As those following the healthcare debate are aware, President Obama has backed off his campaign promises to legalize drug reimportation and require drug companies to negotiate drug prices with Medicare. Apparently deciding that healthcare reform would be defeated if he had to fight both Big Insurance and Big Pharma, he has decided to let Big Pharma off the hook.
Now, “healthcare reform” has become “health insurance reform” in the president’s speeches.
Millions of Americans, as well as many in Congress, are frustrated by this decision. And perhaps this frustration is behind current efforts in Congress to ban pharma ads directed at consumers.
Let me play prognosticator for a moment: It’s not going to happen.
Believe me, I would like to see it happen. Drug ads have been directly responsible for a dramatic increase in prescription drug use since they were legalized in the 1990s. Only the United States and New Zealand allow such ads to be shown to the public. The rest of the world knows better.
But in a short time, pharmaceutical advertising has emerged as a $4.5 billion-per-year boon to the media and advertising industries. That advertising, in turn, has led to exploding profits for Big Pharma, and trickle-down benefits for everyone in the supply chain, right down to Wal-Mart and its $4 generics.
Once a cow like that has been let out of the barn, there’s no way you’re getting in back in.
Nonetheless, the New York Times asked its readers what they thought of pharma ads, and the overwhelming majority of respondents said they wanted to see the ads altered or banned. I thought you’d be interested in seeing a few of the responses:
From pharmacists —
As a pharmacist I have seen first hand what these ads do, and there is no question that they work dramatically. For this we are paying a tremendous price. The patients demand these drugs in some instances and too many physicians give in to the requests. All drugs have side effects and some of these newer drugs not only are proven later on to have side effects not seen in clinical trials but they are costly and have no benefit over older drugs that are time tested and may be available as generics.
As a pharmacist, I see how damaging direct to consumer marketing is. The reality is that there is a large segment of the populace that will see a commercial, and then want that item. Whether it is a new car, a new phone, Ipod or drug. The sexiness of the marketing just increases the appeal of that consumer good. Frequently patients demand the prescriptions from their physicians. They make up symptoms, pester the doctor, go to many extremes to get what they want. And that doesn’t even include the free coupons available on-line and in magazines that further the demand by the patients.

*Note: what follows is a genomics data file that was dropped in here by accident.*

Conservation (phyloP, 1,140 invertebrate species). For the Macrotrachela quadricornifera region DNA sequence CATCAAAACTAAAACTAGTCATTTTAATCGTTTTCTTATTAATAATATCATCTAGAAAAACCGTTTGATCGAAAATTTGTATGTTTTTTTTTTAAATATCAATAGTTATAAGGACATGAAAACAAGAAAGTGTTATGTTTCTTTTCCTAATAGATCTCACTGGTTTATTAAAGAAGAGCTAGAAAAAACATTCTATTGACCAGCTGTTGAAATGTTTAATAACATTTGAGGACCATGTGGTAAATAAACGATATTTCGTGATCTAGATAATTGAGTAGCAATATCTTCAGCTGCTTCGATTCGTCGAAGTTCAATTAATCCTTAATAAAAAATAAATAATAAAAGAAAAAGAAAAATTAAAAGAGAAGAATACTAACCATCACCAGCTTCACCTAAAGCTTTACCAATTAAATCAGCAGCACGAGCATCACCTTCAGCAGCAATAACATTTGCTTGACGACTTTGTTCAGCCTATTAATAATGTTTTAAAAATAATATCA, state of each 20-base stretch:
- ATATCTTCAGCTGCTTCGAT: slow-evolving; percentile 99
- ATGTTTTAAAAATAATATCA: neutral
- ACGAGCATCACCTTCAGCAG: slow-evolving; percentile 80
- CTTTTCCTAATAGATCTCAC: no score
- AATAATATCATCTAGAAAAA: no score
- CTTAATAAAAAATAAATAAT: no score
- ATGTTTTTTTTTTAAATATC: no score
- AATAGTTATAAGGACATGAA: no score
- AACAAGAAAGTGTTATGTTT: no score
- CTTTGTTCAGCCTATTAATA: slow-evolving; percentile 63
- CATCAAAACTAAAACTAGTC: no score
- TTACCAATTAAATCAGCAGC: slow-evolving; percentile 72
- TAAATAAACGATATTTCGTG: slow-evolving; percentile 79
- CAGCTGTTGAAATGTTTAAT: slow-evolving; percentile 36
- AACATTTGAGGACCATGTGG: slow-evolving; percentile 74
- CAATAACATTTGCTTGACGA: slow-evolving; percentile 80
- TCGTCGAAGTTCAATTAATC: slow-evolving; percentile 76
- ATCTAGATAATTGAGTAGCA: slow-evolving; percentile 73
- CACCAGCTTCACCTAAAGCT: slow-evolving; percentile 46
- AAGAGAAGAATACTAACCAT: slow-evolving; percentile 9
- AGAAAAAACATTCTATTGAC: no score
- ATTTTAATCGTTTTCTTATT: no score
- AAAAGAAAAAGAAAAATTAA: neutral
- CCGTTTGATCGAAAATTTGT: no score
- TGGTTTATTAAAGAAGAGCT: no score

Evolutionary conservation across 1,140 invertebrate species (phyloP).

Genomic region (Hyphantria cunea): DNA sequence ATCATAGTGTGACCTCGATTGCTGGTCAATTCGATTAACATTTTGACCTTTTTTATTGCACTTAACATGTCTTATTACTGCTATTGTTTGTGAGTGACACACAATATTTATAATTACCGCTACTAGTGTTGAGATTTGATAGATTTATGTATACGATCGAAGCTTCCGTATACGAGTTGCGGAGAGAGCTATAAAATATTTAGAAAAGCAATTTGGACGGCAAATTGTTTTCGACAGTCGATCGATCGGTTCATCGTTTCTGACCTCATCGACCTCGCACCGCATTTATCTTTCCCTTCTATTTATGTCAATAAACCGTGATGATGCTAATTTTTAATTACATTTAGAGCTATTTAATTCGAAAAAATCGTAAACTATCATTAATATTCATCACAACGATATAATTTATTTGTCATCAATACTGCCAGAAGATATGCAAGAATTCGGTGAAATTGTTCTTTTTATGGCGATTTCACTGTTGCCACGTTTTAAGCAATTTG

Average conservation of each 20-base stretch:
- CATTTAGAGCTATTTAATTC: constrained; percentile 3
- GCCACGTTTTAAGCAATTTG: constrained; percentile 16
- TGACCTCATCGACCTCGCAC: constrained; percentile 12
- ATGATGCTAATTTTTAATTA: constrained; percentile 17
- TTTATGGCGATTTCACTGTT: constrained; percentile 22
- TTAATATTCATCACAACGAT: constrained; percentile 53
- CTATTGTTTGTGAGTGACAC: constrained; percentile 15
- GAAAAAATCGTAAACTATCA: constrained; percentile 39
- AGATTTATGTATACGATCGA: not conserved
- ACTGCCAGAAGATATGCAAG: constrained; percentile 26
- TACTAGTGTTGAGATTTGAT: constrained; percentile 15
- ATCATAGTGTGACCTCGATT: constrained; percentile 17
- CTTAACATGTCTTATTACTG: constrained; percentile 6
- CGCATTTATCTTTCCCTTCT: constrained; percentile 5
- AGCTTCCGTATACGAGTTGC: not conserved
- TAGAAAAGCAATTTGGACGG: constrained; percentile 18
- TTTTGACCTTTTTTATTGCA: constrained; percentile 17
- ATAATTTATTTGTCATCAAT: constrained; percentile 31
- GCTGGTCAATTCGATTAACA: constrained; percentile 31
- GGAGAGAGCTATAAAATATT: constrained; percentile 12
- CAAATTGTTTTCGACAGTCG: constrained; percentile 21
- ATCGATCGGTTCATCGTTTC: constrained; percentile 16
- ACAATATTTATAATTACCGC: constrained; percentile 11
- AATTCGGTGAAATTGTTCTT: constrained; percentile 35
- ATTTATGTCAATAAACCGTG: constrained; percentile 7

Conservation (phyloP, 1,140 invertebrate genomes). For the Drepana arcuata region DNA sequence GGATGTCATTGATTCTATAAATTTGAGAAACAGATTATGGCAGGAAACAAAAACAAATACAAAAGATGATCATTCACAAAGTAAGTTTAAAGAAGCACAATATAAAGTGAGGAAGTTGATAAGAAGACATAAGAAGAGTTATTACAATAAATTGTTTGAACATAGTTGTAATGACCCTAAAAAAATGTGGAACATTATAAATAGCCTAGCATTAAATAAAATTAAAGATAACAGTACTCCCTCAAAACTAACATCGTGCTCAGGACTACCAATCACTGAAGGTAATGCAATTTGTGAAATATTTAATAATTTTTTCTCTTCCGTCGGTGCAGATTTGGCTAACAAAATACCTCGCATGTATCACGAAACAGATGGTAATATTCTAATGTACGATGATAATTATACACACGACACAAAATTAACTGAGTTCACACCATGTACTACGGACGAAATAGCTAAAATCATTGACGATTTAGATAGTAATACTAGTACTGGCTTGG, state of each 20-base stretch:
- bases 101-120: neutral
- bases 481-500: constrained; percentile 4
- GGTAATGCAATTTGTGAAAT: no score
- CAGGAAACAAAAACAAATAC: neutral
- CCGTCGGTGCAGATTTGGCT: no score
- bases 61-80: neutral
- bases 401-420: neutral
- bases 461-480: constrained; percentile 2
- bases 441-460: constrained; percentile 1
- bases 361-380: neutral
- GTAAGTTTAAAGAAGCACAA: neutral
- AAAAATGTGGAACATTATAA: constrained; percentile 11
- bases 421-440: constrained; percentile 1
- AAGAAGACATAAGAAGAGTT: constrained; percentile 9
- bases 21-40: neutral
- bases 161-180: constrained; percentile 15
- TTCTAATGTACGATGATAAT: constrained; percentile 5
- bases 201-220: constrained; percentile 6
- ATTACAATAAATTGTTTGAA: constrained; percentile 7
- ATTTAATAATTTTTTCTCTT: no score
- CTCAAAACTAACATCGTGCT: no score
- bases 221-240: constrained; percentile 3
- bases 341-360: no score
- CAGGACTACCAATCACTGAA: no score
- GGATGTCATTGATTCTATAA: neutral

From physicians —
As a physician who has to deal with the pharmaceutical industry on a daily basis, I can tell you that the information they provide me is very biased. They like putting a positive spin on non-relevant data to entice me to prescribe their products. The fact is generic drugs are often as effective as the branded products advertised on television.
I’m a family doc in Colorado, in practice for 32 years now. I find it ridiculous that I can no longer accept a ballpoint pen from a drug company because that might influence me to prescribe their product, but companies are allowed to spend millions and millions on TV and print ads aimed at patients who have no idea that they “need” such medications. Why do the same meds cost more here than in Canada? Try cutting these advertising budgets and I bet you’ll see prices come down!
As a physician, I can not recall a patient ever coming to me with information from an advertisement that helped them, or me. The ads are designed to sell drugs, not educate. Patients are convinced by the ads that they should â€œask their doctorâ€ about them, but we already know about these products from the medical literature (and the ads aimed at physicians!). When patients ask about a drug they saw an ad for, it generally takes a lot of time to convince them that what they are on already is doing well for them, or that they donâ€™t have that condition, or the medicine is more of a risk than they need to take. I allow 30 minutes for a follow-up visit and would rather spend that time examining them and talking about what we should really be doing, than talking about an inappropriate medicine.
From consumers —
What upsets me is that ads for Viagra and similar products are aired at all hours and on all kinds of programming. When I’m watching an afternoon baseball game with my 7-year-old son, we’re inundated with these ads and their ridiculous warnings. My son and daughter have seen so many of these ads that they go around the house singing the Viva Viagra jingle. There must be some limits on these ads â€” at least as to when they air.
We are raising kids with the idea that taking a pill can solve almost any problem â€” even the simple discomfort of being shy at parties. Is social anxiety disorder a valid illness? Yes. Is mass advertising the most effective way to reach and help those people? No. But it’s a great way to convince the rest of us that we need that pill.
I agree with all these points. Who knows — maybe most thoughtful Americans do as well. But it doesn’t matter. Prescription drug advertising is here to stay.32